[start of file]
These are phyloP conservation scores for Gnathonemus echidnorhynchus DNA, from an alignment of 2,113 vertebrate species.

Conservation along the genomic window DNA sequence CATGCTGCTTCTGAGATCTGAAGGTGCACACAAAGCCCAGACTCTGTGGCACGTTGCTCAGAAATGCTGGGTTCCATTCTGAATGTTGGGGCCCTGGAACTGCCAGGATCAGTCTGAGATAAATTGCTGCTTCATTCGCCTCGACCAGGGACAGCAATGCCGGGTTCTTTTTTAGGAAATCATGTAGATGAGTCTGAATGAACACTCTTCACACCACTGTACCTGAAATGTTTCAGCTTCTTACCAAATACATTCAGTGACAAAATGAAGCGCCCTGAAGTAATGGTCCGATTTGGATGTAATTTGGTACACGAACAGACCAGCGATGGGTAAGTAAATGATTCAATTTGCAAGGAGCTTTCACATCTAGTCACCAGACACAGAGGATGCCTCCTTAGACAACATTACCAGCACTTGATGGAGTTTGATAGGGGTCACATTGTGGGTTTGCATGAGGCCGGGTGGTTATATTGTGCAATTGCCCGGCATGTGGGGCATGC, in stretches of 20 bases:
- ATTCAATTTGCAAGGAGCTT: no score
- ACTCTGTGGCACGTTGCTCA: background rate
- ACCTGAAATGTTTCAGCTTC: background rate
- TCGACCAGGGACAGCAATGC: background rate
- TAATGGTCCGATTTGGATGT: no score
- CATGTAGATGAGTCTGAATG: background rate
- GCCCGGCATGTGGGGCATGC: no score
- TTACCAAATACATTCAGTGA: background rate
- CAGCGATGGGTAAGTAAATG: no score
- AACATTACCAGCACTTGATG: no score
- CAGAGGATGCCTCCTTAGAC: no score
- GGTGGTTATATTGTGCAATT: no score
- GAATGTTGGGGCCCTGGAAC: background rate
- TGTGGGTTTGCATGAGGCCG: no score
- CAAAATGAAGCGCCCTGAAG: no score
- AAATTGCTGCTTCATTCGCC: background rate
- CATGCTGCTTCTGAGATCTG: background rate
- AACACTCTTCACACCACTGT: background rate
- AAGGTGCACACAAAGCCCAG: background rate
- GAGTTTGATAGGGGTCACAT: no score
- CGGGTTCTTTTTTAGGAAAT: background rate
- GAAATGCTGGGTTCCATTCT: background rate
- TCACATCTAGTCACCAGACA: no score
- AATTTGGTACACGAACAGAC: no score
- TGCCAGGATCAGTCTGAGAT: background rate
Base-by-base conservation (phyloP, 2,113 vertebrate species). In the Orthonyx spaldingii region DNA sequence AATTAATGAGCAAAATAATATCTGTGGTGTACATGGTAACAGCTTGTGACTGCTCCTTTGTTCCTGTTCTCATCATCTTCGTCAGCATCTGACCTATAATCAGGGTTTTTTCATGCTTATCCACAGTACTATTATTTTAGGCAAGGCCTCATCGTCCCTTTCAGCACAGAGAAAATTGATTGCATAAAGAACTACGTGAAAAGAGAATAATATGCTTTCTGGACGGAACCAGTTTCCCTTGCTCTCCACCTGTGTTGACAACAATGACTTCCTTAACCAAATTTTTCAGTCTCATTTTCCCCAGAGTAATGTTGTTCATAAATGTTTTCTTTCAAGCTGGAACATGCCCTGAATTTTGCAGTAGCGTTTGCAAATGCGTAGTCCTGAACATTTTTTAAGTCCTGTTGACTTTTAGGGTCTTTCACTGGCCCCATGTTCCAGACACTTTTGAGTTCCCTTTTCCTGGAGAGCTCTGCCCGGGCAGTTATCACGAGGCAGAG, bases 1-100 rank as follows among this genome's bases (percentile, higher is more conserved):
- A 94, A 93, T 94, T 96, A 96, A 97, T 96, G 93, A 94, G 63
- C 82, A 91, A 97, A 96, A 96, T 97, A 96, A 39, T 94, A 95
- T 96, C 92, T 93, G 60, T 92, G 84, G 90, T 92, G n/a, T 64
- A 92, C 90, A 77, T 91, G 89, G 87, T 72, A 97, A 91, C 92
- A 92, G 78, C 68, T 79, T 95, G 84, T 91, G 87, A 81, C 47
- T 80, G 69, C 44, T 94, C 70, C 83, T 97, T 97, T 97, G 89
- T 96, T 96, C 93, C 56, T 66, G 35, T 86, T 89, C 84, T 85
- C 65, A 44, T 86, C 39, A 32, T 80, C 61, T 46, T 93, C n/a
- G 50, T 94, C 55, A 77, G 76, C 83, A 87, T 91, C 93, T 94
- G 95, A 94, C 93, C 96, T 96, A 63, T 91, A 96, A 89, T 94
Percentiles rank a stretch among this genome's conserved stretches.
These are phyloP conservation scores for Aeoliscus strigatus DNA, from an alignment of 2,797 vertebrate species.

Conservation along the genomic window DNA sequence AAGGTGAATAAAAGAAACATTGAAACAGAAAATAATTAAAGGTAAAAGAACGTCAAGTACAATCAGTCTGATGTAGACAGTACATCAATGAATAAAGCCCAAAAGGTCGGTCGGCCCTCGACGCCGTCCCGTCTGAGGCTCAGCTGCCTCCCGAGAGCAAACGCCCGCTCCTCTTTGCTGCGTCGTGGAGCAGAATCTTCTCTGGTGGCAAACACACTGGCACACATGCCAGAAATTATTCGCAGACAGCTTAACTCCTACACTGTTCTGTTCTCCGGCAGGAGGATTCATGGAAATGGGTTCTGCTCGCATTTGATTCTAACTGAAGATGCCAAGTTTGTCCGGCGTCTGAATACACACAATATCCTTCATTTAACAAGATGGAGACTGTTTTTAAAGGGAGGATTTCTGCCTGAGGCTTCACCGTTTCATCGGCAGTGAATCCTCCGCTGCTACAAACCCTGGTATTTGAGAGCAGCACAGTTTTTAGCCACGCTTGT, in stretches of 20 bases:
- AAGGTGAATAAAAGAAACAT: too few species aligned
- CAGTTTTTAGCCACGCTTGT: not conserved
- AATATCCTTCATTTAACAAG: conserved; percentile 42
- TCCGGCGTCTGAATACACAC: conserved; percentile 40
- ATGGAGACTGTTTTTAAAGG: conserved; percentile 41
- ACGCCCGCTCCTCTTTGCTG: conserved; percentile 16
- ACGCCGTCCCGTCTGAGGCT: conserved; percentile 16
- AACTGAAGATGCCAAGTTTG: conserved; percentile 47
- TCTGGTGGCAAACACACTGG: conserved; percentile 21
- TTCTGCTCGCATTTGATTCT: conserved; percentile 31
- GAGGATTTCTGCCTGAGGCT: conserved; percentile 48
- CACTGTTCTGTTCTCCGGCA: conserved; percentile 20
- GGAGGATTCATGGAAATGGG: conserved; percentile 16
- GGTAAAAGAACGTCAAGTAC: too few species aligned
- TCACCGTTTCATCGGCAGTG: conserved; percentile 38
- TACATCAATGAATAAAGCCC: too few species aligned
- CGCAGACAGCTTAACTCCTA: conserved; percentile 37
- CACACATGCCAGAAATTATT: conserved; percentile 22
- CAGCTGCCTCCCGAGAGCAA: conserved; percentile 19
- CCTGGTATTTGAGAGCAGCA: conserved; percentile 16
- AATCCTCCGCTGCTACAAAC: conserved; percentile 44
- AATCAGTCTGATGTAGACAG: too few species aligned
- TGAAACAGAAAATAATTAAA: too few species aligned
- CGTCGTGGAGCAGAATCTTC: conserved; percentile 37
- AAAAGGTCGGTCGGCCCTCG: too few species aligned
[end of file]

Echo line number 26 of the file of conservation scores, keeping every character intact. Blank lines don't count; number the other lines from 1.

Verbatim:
- AATTTGGTACACGAACAGAC: no score